Eight-year low in jobless rate may mean companies will have a harder time filling jobs this holiday-shopping season.

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An eight-year low in the Seattle-area jobless rate announced Wednesday may mean local companies will face a tough time finding help for this holiday-shopping season.

With the holidays approaching, companies around the country are preparing to boost payrolls. For example, Target announced this week it will be hiring 70,000 seasonal workers and UPS said it will bring on more than 90,000 workers from November to January.

Seattle economist Dick Conway said the shrinking pool of unemployed people in Washington state and the Seattle area may make it harder for employers to hire, but he also said more people look for a job during the holidays.

“There are a lot of people who are sitting on the sidelines who are not counted as unemployed people,” he said. “People jump in and take jobs at the holiday … to supplement their income.”

Joblessness in the Seattle area, which includes Bellevue and Everett, dropped to 3.6 percent in August — a level not seen since September 2007.

Washington state’s unemployment rate, meanwhile, stayed at 5.3 percent for the third month in a row, according to preliminary seasonally adjusted figures released Wednesday by the state Employment Security Department. That rate is down from 6.2 percent in August 2014.

The national jobless rate was 5.1 percent last month, down from 5.3 percent in July and 6.1 percent in August 2014.

Overall, the state last month had 3.53 million people in the labor force, meaning they were either employed, or unemployed but actively looking for work.

This was a drop from the previous month, which state labor economist Paul Turek said resulted in the unemployment rate holding steady at 5.3 percent in August.

Jenifer Lambert, vice president of sales and marketing at TERRA Staffing Group, said the shrinking pool of unemployed workers is causing employers to rethink what they are offering potential seasonal hires.

“The recruiting pool is limited to those who are unemployed, and 3.6 percent is a pretty small pool to choose from,” Lambert said.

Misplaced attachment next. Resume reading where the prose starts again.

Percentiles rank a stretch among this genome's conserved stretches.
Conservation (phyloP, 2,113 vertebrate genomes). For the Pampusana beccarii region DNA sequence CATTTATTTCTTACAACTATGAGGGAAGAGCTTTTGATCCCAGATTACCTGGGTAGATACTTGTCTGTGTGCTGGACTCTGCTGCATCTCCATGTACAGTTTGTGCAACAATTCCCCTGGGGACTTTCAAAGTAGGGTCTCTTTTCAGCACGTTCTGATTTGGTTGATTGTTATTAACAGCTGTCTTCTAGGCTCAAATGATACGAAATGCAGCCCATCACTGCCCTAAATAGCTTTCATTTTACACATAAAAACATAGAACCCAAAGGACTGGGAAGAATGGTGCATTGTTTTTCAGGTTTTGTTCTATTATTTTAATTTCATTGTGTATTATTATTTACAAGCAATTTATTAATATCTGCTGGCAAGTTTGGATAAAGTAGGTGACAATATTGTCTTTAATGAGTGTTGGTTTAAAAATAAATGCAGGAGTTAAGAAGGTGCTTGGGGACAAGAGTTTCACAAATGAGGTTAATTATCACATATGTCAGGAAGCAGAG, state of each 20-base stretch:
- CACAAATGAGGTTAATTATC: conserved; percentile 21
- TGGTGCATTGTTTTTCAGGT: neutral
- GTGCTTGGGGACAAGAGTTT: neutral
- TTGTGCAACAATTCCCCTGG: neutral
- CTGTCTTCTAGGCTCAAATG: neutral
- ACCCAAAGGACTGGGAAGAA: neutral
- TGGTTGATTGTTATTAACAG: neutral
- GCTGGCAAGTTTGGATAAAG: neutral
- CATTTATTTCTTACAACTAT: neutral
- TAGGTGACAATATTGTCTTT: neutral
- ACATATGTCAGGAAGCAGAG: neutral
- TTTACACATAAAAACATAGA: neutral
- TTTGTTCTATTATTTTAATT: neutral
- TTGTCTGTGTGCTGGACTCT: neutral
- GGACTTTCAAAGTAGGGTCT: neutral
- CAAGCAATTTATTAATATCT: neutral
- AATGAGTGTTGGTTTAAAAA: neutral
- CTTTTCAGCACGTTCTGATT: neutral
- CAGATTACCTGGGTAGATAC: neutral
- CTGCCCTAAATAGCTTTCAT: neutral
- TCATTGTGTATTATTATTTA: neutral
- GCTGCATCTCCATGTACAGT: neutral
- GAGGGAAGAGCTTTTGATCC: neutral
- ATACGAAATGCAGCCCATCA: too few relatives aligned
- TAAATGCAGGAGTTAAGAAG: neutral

TERRA places close to 10,000 people per year in jobs around Puget Sound, from retail to administrative, to general labor.

Lambert said companies are now having to think more broadly about the background of potential employees and be more flexible about the training required and the skills and experience seasonal workers may bring to the position.

These are struggles that were already becoming apparent because of the minimum-wage structure changes in the Seattle area that have now been exacerbated with the lower unemployment rate, Lambert said.

It’s noteworthy that the labor force has shrunk for three months in a row, Turek said on a conference call with reporters, but “I’m not expecting that to continue.”

“Washington state’s economy is strong enough and large enough,” he said, “we should continue to expand and see job growth, which I think will reverse that short-term trend that we are in right now.”

He said the trend could just be the labor force responding to the summer, noting that a change in people’s habits or the weather can throw things off. August’s estimated preliminary hiring numbers are often on the low side.

Statewide, the number of nonfarm jobs increased by 1,600 from July to August.

The professional and business services sector had the largest increase, with 3,500 new jobs, followed by wholesale trade, up 800 jobs, and information and government each up 700 jobs.

On the downside, financial activities shrank by 2,500 jobs during the month, construction shed 2,000 jobs and leisure and hospitality lost 500 jobs.

Meanwhile, the Seattle-area labor market grew by 5,300 people to 1.58 million, which Turek said resulted in August’s low unemployment rate.

However, he said, it is “difficult to say whether the unemployment rate in the Seattle area can go much lower.”